In cricket there is a mysterious affliction known as “the yips”, whereby a bowler can no longer bowl. Due to some unfortunate confluence of physical quirk and mental anguish, the ball will no longer come out of the hand as it is supposed to.
On Tuesday night I felt I got the comedy yips. I was tired from cycling all day, and spooked by a small audience trickling in, which for some reason i find scarier than a sold out show.
It’s something about feeling bad, as a promoter, on behalf of the guest acts, for not providing them with enough people to perform to.
Like you’ve somehow tricked them into turning up.
Like you’re a total sham.
And the performers, professionals who have performed to far smaller crowds, are of course absolutely fine and don’t for one minute think you’re an imposter.
Or do they?
From my usual pre-show zen-like calm, I instead felt I could no longer control any of my limbs. The world around me, from lovely people I care about very much, to the passage of time, and the requirements of urination, all became foggy and distant.
So thank you, first of all, to the wonderful Hel MacCormack, who bounded in early, was immediately hilarious, and was so open about her own anxiety that I felt a bit better.
And second of all to Nadine for checking in on me, for being reassuring, and helping out with the tech set up while I was wandering around in circles trying to remember what I was supposed to be doing.
It turns out what I was supposed to be doing was hosting the show, and that side of things went quite well, proving once and for all that worry is pointless and you should never do it.
We had a nice crowd in the end – not massive, but all tables filled – and after some basic comedy admin, I warmed them up by asking what birds they liked.
The show was ready to begin!
Next Level Sketch were both battle hardened from their tour of the provinces but also slightly under-rehearsed, with the vagaries of Covid and geography = only Zoom practice available.
Still – most of the material had been road tested and we knew, absolutely, that it worked; but it didn’t quite get the audience response that I had hoped for.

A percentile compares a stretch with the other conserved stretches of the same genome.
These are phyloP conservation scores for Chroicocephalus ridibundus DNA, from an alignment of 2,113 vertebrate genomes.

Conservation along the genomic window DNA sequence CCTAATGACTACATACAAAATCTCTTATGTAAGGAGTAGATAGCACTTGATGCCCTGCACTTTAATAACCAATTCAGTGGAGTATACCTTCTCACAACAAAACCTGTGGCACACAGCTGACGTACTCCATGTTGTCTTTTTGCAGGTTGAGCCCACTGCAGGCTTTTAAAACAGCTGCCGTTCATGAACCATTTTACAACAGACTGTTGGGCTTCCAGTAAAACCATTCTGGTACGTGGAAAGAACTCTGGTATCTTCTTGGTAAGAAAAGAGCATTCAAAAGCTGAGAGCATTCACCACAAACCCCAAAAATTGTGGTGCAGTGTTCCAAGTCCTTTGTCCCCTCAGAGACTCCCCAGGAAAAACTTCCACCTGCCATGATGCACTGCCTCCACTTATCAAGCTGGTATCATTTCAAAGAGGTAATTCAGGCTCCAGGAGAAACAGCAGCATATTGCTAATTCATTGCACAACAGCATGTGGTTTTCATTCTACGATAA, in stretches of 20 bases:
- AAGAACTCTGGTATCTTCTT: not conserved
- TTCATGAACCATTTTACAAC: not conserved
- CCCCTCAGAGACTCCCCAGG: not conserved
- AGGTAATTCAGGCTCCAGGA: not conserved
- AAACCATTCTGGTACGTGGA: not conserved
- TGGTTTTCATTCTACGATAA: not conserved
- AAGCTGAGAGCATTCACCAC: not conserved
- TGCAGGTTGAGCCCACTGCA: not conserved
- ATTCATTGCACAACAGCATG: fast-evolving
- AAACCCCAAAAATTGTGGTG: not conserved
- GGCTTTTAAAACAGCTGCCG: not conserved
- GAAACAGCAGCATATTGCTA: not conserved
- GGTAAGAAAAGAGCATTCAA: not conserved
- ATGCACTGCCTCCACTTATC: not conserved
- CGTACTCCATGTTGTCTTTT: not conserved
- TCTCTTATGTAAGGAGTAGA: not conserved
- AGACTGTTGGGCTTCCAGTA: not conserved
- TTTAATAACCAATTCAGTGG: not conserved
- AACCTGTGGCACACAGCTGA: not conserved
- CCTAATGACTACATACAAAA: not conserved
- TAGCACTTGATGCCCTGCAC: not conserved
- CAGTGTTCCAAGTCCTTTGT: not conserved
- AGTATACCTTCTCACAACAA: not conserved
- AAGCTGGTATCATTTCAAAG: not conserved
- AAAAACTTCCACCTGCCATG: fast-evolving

But sometimes, in comedy, that happens. And though I was nervous and fluffed a few lines, the rest of the troupe – Paul Creasy, Nadine Bailey, Roderick Millar, Dan Smith, and a returning Rebecca Diez – were on fine form.
I was especially heartened to see Diez back on stage where she belongs, a natural performer who can make any line sound both the most logical thing in the world and extremely stupid – a beautiful skill for a sketch comedian.
Interval. Pint of courage. Ukulele prop. Time to introduce the second half, starting with the aforementioned MacCormack, friend of NLS veteran Luke Rollason and dweller of a spooky abandoned care home.
She was magnificent. Without giving too much away: funny songs they are actually funny, filthy and honest material, and beautifully timed asides. Go see her! Go see her now!
Our headliners were returning champions Shelf, with exactly one half of their new show. And when I say exactly half, I mean exactly half: timed ruthlessly, ending abruptly, and extremely charmingly.
There are songs. There is lesbian science. And most of all there is beautiful rapport between two funny people who have known each other forever, complement each other beautifully, and make the world better simply by existing on various stages around the country helping us all understand this crazy little thing called life.
Thanks so much to all the performers, and to Darren performing miracles on tech. The next Next Level Sketch is on 29th March. We shall let you know the guest acts once we’ve figured that out. And, in the meantime, I’ll be busy practicing my bowling in the nets.